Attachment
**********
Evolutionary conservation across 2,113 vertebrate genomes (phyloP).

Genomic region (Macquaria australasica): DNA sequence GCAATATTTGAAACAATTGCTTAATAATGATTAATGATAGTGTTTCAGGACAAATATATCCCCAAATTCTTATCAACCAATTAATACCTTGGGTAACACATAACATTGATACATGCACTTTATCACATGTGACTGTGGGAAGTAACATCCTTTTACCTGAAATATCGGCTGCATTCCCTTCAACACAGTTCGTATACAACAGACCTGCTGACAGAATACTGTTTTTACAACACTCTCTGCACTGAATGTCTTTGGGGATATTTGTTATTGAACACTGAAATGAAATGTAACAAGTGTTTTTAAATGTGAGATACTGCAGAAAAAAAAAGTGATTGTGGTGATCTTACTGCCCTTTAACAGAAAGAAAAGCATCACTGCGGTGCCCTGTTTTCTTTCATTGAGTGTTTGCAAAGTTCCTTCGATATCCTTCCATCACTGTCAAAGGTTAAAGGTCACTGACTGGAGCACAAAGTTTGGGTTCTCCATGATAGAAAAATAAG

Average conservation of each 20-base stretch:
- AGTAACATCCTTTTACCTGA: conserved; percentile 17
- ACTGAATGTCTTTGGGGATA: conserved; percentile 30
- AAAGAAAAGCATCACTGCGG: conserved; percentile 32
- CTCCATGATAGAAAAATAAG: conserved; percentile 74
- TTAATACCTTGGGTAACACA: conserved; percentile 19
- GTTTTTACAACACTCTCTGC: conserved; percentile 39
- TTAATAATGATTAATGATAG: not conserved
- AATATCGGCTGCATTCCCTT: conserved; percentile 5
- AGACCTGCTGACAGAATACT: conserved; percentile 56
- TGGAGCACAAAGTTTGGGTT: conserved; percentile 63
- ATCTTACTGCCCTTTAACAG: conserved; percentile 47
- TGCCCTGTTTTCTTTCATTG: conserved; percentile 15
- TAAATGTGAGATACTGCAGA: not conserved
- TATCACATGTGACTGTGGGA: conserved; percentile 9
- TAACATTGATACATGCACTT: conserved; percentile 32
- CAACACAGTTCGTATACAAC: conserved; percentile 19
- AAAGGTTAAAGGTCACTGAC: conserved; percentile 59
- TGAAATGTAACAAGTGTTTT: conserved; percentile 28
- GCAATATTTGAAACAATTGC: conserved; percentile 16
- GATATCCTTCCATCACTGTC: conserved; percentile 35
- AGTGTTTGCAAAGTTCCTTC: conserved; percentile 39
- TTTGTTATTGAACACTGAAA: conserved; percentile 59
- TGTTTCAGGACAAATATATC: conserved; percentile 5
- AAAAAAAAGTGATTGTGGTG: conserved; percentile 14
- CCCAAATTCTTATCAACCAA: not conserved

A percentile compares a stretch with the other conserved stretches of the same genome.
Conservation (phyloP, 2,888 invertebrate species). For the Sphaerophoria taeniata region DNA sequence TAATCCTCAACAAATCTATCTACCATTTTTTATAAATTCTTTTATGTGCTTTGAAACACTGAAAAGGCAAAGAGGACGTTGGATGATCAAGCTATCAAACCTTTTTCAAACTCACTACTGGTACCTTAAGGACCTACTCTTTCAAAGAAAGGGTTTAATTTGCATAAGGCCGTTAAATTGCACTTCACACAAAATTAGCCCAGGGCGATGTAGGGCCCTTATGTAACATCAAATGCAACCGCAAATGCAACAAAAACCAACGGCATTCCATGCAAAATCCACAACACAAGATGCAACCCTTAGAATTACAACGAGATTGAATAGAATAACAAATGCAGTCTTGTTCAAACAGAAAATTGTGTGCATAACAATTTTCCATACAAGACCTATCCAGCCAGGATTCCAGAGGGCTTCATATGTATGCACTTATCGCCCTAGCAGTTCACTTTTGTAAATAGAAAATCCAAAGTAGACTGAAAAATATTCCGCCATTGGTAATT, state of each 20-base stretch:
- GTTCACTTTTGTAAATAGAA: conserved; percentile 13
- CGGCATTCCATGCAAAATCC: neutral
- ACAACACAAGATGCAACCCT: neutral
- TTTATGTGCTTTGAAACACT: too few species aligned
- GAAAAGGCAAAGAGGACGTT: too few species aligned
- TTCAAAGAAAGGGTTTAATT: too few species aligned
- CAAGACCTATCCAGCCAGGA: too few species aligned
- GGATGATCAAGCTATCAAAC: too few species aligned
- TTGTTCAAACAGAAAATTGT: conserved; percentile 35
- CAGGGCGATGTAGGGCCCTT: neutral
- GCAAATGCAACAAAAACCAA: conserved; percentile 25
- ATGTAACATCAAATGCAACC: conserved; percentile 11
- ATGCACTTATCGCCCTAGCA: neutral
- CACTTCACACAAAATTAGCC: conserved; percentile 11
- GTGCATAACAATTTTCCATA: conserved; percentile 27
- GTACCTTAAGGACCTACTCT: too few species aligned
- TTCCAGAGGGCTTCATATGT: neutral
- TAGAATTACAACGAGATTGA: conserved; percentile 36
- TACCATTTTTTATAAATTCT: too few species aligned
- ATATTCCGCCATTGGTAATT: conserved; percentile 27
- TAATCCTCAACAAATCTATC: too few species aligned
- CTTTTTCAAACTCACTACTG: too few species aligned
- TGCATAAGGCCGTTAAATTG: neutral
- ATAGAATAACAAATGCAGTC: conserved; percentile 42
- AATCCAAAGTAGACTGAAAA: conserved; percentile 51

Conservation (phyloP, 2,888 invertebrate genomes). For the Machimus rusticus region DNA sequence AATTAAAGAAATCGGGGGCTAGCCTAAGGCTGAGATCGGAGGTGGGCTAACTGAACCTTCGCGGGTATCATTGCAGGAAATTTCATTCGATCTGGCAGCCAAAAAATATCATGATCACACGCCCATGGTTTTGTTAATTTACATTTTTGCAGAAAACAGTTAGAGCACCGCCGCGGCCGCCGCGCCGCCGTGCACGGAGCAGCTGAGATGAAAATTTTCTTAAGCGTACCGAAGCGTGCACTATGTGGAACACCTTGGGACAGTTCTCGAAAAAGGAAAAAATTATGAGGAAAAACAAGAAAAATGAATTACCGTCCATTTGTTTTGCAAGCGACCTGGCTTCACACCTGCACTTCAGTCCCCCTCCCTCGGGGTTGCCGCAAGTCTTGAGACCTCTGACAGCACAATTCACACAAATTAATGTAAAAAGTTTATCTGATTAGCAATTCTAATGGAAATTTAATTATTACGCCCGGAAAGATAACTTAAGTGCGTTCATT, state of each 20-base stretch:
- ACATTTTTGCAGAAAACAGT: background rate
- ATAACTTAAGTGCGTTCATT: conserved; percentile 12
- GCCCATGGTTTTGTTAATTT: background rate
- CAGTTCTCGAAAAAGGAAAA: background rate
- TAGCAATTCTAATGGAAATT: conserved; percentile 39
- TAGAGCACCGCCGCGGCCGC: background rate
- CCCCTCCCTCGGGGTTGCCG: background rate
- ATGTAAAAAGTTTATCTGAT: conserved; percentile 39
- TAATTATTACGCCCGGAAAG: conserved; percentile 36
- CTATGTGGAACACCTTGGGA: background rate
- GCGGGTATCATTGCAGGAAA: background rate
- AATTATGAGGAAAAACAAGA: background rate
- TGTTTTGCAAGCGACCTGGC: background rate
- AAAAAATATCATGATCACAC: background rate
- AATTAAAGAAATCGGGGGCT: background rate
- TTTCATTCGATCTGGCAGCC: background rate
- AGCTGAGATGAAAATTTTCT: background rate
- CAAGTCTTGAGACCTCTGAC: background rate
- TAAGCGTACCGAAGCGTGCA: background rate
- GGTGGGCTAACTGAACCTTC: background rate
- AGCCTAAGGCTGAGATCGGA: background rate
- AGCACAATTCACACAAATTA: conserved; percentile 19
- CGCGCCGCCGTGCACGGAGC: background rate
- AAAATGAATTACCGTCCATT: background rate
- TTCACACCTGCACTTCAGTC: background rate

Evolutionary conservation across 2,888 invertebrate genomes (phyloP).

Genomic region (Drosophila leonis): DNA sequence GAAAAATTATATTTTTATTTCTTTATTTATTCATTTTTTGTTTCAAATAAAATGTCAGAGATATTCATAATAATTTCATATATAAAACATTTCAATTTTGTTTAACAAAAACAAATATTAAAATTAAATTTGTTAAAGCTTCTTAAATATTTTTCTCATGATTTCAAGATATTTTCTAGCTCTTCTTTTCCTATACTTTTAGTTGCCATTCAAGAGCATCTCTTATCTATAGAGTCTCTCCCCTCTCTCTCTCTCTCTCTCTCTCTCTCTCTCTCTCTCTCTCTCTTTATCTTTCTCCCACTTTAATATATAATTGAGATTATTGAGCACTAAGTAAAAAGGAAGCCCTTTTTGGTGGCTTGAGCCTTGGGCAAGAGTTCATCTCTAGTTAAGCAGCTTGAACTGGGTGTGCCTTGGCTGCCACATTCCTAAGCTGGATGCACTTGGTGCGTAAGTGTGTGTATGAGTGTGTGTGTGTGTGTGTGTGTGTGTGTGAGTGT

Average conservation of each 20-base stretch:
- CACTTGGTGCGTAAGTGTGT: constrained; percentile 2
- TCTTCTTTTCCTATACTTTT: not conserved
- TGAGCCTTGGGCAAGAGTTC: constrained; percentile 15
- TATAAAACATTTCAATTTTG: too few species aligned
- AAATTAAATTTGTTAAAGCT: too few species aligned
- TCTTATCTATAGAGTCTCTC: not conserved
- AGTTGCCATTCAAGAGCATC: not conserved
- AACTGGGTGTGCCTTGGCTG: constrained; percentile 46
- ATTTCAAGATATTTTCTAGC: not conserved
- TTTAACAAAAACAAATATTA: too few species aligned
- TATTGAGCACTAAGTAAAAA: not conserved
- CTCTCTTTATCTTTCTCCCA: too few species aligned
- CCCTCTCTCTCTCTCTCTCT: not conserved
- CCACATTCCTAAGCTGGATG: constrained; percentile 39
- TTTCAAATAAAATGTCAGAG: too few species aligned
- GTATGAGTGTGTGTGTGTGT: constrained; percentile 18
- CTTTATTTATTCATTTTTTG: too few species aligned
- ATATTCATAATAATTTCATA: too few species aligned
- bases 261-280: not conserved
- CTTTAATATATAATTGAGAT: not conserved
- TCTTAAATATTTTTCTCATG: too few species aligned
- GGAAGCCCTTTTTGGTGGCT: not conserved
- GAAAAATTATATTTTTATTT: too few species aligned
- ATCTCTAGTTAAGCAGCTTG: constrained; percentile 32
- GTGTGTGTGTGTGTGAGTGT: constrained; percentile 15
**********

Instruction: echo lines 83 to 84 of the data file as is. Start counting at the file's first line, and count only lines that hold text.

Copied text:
Genomic region (Drosophila leonis): DNA sequence GAAAAATTATATTTTTATTTCTTTATTTATTCATTTTTTGTTTCAAATAAAATGTCAGAGATATTCATAATAATTTCATATATAAAACATTTCAATTTTGTTTAACAAAAACAAATATTAAAATTAAATTTGTTAAAGCTTCTTAAATATTTTTCTCATGATTTCAAGATATTTTCTAGCTCTTCTTTTCCTATACTTTTAGTTGCCATTCAAGAGCATCTCTTATCTATAGAGTCTCTCCCCTCTCTCTCTCTCTCTCTCTCTCTCTCTCTCTCTCTCTCTCTCTTTATCTTTCTCCCACTTTAATATATAATTGAGATTATTGAGCACTAAGTAAAAAGGAAGCCCTTTTTGGTGGCTTGAGCCTTGGGCAAGAGTTCATCTCTAGTTAAGCAGCTTGAACTGGGTGTGCCTTGGCTGCCACATTCCTAAGCTGGATGCACTTGGTGCGTAAGTGTGTGTATGAGTGTGTGTGTGTGTGTGTGTGTGTGTGTGAGTGT

Average conservation of each 20-base stretch: